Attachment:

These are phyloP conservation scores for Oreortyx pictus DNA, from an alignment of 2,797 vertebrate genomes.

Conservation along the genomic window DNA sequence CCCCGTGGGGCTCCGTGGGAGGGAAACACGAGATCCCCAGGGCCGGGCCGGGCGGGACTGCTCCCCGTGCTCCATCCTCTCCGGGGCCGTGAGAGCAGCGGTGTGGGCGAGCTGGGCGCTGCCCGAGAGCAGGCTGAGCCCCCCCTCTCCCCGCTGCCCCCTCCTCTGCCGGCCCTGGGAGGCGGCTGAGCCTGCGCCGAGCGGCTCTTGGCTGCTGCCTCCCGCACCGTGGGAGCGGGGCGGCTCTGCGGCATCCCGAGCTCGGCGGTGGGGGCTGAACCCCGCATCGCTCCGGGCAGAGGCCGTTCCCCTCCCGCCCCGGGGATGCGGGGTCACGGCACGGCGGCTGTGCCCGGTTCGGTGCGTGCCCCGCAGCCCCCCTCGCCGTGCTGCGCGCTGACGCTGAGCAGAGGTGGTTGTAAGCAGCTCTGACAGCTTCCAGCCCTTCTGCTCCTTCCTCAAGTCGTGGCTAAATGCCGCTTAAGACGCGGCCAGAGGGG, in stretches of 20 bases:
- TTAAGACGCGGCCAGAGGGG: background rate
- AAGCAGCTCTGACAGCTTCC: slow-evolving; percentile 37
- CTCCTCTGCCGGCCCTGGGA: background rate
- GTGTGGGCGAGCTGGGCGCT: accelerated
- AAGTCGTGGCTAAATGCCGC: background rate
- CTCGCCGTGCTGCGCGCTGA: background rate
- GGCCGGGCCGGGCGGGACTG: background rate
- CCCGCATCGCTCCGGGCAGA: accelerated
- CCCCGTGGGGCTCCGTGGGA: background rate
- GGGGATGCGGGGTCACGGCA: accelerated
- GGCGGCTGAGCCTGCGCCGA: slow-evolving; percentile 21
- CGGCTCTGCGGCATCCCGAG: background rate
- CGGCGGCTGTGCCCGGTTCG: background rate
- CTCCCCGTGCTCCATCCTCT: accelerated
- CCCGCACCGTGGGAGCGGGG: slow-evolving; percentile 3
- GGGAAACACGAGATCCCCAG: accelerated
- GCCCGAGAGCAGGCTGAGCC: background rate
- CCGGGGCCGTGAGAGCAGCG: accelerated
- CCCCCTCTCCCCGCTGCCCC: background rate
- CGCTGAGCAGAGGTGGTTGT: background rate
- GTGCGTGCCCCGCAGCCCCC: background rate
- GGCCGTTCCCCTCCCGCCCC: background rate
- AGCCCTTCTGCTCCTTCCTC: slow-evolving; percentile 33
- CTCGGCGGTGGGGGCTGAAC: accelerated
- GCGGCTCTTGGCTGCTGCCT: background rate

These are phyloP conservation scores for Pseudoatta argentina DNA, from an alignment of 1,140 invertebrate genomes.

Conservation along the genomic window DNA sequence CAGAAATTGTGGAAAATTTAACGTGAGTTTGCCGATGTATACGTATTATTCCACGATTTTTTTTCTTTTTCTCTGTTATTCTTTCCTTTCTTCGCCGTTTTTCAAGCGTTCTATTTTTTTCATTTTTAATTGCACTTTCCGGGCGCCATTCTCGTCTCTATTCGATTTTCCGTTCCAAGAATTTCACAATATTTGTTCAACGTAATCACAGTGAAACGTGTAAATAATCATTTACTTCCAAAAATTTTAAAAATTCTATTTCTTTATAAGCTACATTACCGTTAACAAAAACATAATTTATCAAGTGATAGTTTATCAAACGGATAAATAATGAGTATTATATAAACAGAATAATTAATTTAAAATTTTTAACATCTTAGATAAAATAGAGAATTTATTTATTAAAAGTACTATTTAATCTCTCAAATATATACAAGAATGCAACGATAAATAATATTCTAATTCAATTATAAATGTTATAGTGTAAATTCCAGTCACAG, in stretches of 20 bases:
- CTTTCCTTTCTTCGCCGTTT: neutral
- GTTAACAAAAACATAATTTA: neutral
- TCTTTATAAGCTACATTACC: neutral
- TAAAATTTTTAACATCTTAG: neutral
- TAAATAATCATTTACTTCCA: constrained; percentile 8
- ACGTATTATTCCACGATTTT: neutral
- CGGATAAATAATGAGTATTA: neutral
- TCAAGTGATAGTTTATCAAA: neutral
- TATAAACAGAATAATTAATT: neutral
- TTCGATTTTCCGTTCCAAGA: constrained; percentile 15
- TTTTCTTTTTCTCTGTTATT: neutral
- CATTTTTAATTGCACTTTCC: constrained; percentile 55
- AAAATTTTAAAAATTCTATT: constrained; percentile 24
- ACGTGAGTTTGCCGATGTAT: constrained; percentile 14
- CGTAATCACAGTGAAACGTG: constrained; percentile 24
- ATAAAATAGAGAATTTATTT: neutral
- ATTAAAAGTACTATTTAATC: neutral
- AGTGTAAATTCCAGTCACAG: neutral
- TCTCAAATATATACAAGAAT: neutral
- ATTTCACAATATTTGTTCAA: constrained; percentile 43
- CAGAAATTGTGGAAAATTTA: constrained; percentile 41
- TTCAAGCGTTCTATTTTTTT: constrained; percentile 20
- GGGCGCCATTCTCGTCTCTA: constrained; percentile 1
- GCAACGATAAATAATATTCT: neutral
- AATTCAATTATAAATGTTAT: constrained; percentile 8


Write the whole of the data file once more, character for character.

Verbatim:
These are phyloP conservation scores for Oreortyx pictus DNA, from an alignment of 2,797 vertebrate genomes.

Conservation along the genomic window DNA sequence CCCCGTGGGGCTCCGTGGGAGGGAAACACGAGATCCCCAGGGCCGGGCCGGGCGGGACTGCTCCCCGTGCTCCATCCTCTCCGGGGCCGTGAGAGCAGCGGTGTGGGCGAGCTGGGCGCTGCCCGAGAGCAGGCTGAGCCCCCCCTCTCCCCGCTGCCCCCTCCTCTGCCGGCCCTGGGAGGCGGCTGAGCCTGCGCCGAGCGGCTCTTGGCTGCTGCCTCCCGCACCGTGGGAGCGGGGCGGCTCTGCGGCATCCCGAGCTCGGCGGTGGGGGCTGAACCCCGCATCGCTCCGGGCAGAGGCCGTTCCCCTCCCGCCCCGGGGATGCGGGGTCACGGCACGGCGGCTGTGCCCGGTTCGGTGCGTGCCCCGCAGCCCCCCTCGCCGTGCTGCGCGCTGACGCTGAGCAGAGGTGGTTGTAAGCAGCTCTGACAGCTTCCAGCCCTTCTGCTCCTTCCTCAAGTCGTGGCTAAATGCCGCTTAAGACGCGGCCAGAGGGG, in stretches of 20 bases:
- TTAAGACGCGGCCAGAGGGG: background rate
- AAGCAGCTCTGACAGCTTCC: slow-evolving; percentile 37
- CTCCTCTGCCGGCCCTGGGA: background rate
- GTGTGGGCGAGCTGGGCGCT: accelerated
- AAGTCGTGGCTAAATGCCGC: background rate
- CTCGCCGTGCTGCGCGCTGA: background rate
- GGCCGGGCCGGGCGGGACTG: background rate
- CCCGCATCGCTCCGGGCAGA: accelerated
- CCCCGTGGGGCTCCGTGGGA: background rate
- GGGGATGCGGGGTCACGGCA: accelerated
- GGCGGCTGAGCCTGCGCCGA: slow-evolving; percentile 21
- CGGCTCTGCGGCATCCCGAG: background rate
- CGGCGGCTGTGCCCGGTTCG: background rate
- CTCCCCGTGCTCCATCCTCT: accelerated
- CCCGCACCGTGGGAGCGGGG: slow-evolving; percentile 3
- GGGAAACACGAGATCCCCAG: accelerated
- GCCCGAGAGCAGGCTGAGCC: background rate
- CCGGGGCCGTGAGAGCAGCG: accelerated
- CCCCCTCTCCCCGCTGCCCC: background rate
- CGCTGAGCAGAGGTGGTTGT: background rate
- GTGCGTGCCCCGCAGCCCCC: background rate
- GGCCGTTCCCCTCCCGCCCC: background rate
- AGCCCTTCTGCTCCTTCCTC: slow-evolving; percentile 33
- CTCGGCGGTGGGGGCTGAAC: accelerated
- GCGGCTCTTGGCTGCTGCCT: background rate

These are phyloP conservation scores for Pseudoatta argentina DNA, from an alignment of 1,140 invertebrate genomes.

Conservation along the genomic window DNA sequence CAGAAATTGTGGAAAATTTAACGTGAGTTTGCCGATGTATACGTATTATTCCACGATTTTTTTTCTTTTTCTCTGTTATTCTTTCCTTTCTTCGCCGTTTTTCAAGCGTTCTATTTTTTTCATTTTTAATTGCACTTTCCGGGCGCCATTCTCGTCTCTATTCGATTTTCCGTTCCAAGAATTTCACAATATTTGTTCAACGTAATCACAGTGAAACGTGTAAATAATCATTTACTTCCAAAAATTTTAAAAATTCTATTTCTTTATAAGCTACATTACCGTTAACAAAAACATAATTTATCAAGTGATAGTTTATCAAACGGATAAATAATGAGTATTATATAAACAGAATAATTAATTTAAAATTTTTAACATCTTAGATAAAATAGAGAATTTATTTATTAAAAGTACTATTTAATCTCTCAAATATATACAAGAATGCAACGATAAATAATATTCTAATTCAATTATAAATGTTATAGTGTAAATTCCAGTCACAG, in stretches of 20 bases:
- CTTTCCTTTCTTCGCCGTTT: neutral
- GTTAACAAAAACATAATTTA: neutral
- TCTTTATAAGCTACATTACC: neutral
- TAAAATTTTTAACATCTTAG: neutral
- TAAATAATCATTTACTTCCA: constrained; percentile 8
- ACGTATTATTCCACGATTTT: neutral
- CGGATAAATAATGAGTATTA: neutral
- TCAAGTGATAGTTTATCAAA: neutral
- TATAAACAGAATAATTAATT: neutral
- TTCGATTTTCCGTTCCAAGA: constrained; percentile 15
- TTTTCTTTTTCTCTGTTATT: neutral
- CATTTTTAATTGCACTTTCC: constrained; percentile 55
- AAAATTTTAAAAATTCTATT: constrained; percentile 24
- ACGTGAGTTTGCCGATGTAT: constrained; percentile 14
- CGTAATCACAGTGAAACGTG: constrained; percentile 24
- ATAAAATAGAGAATTTATTT: neutral
- ATTAAAAGTACTATTTAATC: neutral
- AGTGTAAATTCCAGTCACAG: neutral
- TCTCAAATATATACAAGAAT: neutral
- ATTTCACAATATTTGTTCAA: constrained; percentile 43
- CAGAAATTGTGGAAAATTTA: constrained; percentile 41
- TTCAAGCGTTCTATTTTTTT: constrained; percentile 20
- GGGCGCCATTCTCGTCTCTA: constrained; percentile 1
- GCAACGATAAATAATATTCT: neutral
- AATTCAATTATAAATGTTAT: constrained; percentile 8